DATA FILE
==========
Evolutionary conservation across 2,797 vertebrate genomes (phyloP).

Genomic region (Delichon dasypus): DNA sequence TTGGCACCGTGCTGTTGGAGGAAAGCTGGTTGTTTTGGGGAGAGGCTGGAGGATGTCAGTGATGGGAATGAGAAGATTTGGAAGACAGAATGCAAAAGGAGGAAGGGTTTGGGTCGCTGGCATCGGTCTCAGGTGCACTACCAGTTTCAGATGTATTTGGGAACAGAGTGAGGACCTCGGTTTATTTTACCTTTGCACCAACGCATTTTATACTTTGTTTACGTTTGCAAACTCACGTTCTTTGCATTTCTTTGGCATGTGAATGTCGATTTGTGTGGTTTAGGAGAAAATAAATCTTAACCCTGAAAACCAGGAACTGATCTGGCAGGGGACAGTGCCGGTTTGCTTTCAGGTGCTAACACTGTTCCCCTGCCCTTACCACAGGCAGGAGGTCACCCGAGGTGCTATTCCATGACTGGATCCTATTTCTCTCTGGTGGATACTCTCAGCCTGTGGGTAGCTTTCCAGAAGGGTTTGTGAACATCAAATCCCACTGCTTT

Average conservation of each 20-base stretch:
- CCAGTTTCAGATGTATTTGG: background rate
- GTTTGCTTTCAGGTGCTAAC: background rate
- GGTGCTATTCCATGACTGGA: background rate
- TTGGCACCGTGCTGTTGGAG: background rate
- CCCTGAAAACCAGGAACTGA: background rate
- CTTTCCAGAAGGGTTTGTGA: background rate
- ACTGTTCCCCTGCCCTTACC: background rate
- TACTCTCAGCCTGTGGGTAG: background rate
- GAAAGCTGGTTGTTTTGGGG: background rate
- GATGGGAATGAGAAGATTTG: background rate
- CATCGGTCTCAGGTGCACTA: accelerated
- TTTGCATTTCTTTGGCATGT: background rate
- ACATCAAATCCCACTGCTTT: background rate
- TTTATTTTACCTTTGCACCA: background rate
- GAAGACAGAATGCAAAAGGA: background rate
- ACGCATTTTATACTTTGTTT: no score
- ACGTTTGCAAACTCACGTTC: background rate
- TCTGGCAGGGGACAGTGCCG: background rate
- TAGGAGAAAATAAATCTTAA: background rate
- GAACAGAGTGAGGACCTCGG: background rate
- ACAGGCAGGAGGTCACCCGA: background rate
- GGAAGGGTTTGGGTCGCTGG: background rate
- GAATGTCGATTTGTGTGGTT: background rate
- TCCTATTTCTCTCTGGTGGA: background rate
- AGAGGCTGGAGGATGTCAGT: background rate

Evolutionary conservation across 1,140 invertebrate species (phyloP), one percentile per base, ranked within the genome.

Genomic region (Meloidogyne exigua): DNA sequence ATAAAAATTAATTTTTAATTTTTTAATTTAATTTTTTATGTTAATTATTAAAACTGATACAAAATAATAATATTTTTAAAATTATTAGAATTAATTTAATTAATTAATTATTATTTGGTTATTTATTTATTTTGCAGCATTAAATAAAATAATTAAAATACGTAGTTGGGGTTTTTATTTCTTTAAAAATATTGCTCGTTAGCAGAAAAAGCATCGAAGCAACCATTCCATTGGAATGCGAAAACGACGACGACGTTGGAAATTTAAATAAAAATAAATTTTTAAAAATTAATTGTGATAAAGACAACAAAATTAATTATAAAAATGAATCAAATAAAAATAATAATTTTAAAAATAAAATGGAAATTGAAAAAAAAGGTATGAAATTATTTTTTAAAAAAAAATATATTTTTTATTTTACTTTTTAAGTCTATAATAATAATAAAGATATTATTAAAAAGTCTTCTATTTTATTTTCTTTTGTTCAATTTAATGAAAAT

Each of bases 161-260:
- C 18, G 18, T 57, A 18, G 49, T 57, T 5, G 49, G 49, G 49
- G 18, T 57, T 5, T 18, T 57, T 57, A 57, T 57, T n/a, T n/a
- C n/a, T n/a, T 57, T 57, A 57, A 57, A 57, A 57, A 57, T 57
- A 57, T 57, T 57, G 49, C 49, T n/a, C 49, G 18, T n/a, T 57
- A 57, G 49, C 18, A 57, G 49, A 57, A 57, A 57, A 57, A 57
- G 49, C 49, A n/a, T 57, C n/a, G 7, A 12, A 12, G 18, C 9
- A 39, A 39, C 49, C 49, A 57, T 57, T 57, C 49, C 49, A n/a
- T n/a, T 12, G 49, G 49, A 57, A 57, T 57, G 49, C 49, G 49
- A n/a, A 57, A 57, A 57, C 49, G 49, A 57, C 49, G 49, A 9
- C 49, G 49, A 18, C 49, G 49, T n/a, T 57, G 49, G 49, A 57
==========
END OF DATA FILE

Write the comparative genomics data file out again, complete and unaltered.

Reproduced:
Evolutionary conservation across 2,797 vertebrate genomes (phyloP).

Genomic region (Delichon dasypus): DNA sequence TTGGCACCGTGCTGTTGGAGGAAAGCTGGTTGTTTTGGGGAGAGGCTGGAGGATGTCAGTGATGGGAATGAGAAGATTTGGAAGACAGAATGCAAAAGGAGGAAGGGTTTGGGTCGCTGGCATCGGTCTCAGGTGCACTACCAGTTTCAGATGTATTTGGGAACAGAGTGAGGACCTCGGTTTATTTTACCTTTGCACCAACGCATTTTATACTTTGTTTACGTTTGCAAACTCACGTTCTTTGCATTTCTTTGGCATGTGAATGTCGATTTGTGTGGTTTAGGAGAAAATAAATCTTAACCCTGAAAACCAGGAACTGATCTGGCAGGGGACAGTGCCGGTTTGCTTTCAGGTGCTAACACTGTTCCCCTGCCCTTACCACAGGCAGGAGGTCACCCGAGGTGCTATTCCATGACTGGATCCTATTTCTCTCTGGTGGATACTCTCAGCCTGTGGGTAGCTTTCCAGAAGGGTTTGTGAACATCAAATCCCACTGCTTT

Average conservation of each 20-base stretch:
- CCAGTTTCAGATGTATTTGG: background rate
- GTTTGCTTTCAGGTGCTAAC: background rate
- GGTGCTATTCCATGACTGGA: background rate
- TTGGCACCGTGCTGTTGGAG: background rate
- CCCTGAAAACCAGGAACTGA: background rate
- CTTTCCAGAAGGGTTTGTGA: background rate
- ACTGTTCCCCTGCCCTTACC: background rate
- TACTCTCAGCCTGTGGGTAG: background rate
- GAAAGCTGGTTGTTTTGGGG: background rate
- GATGGGAATGAGAAGATTTG: background rate
- CATCGGTCTCAGGTGCACTA: accelerated
- TTTGCATTTCTTTGGCATGT: background rate
- ACATCAAATCCCACTGCTTT: background rate
- TTTATTTTACCTTTGCACCA: background rate
- GAAGACAGAATGCAAAAGGA: background rate
- ACGCATTTTATACTTTGTTT: no score
- ACGTTTGCAAACTCACGTTC: background rate
- TCTGGCAGGGGACAGTGCCG: background rate
- TAGGAGAAAATAAATCTTAA: background rate
- GAACAGAGTGAGGACCTCGG: background rate
- ACAGGCAGGAGGTCACCCGA: background rate
- GGAAGGGTTTGGGTCGCTGG: background rate
- GAATGTCGATTTGTGTGGTT: background rate
- TCCTATTTCTCTCTGGTGGA: background rate
- AGAGGCTGGAGGATGTCAGT: background rate

Evolutionary conservation across 1,140 invertebrate species (phyloP), one percentile per base, ranked within the genome.

Genomic region (Meloidogyne exigua): DNA sequence ATAAAAATTAATTTTTAATTTTTTAATTTAATTTTTTATGTTAATTATTAAAACTGATACAAAATAATAATATTTTTAAAATTATTAGAATTAATTTAATTAATTAATTATTATTTGGTTATTTATTTATTTTGCAGCATTAAATAAAATAATTAAAATACGTAGTTGGGGTTTTTATTTCTTTAAAAATATTGCTCGTTAGCAGAAAAAGCATCGAAGCAACCATTCCATTGGAATGCGAAAACGACGACGACGTTGGAAATTTAAATAAAAATAAATTTTTAAAAATTAATTGTGATAAAGACAACAAAATTAATTATAAAAATGAATCAAATAAAAATAATAATTTTAAAAATAAAATGGAAATTGAAAAAAAAGGTATGAAATTATTTTTTAAAAAAAAATATATTTTTTATTTTACTTTTTAAGTCTATAATAATAATAAAGATATTATTAAAAAGTCTTCTATTTTATTTTCTTTTGTTCAATTTAATGAAAAT

Each of bases 161-260:
- C 18, G 18, T 57, A 18, G 49, T 57, T 5, G 49, G 49, G 49
- G 18, T 57, T 5, T 18, T 57, T 57, A 57, T 57, T n/a, T n/a
- C n/a, T n/a, T 57, T 57, A 57, A 57, A 57, A 57, A 57, T 57
- A 57, T 57, T 57, G 49, C 49, T n/a, C 49, G 18, T n/a, T 57
- A 57, G 49, C 18, A 57, G 49, A 57, A 57, A 57, A 57, A 57
- G 49, C 49, A n/a, T 57, C n/a, G 7, A 12, A 12, G 18, C 9
- A 39, A 39, C 49, C 49, A 57, T 57, T 57, C 49, C 49, A n/a
- T n/a, T 12, G 49, G 49, A 57, A 57, T 57, G 49, C 49, G 49
- A n/a, A 57, A 57, A 57, C 49, G 49, A 57, C 49, G 49, A 9
- C 49, G 49, A 18, C 49, G 49, T n/a, T 57, G 49, G 49, A 57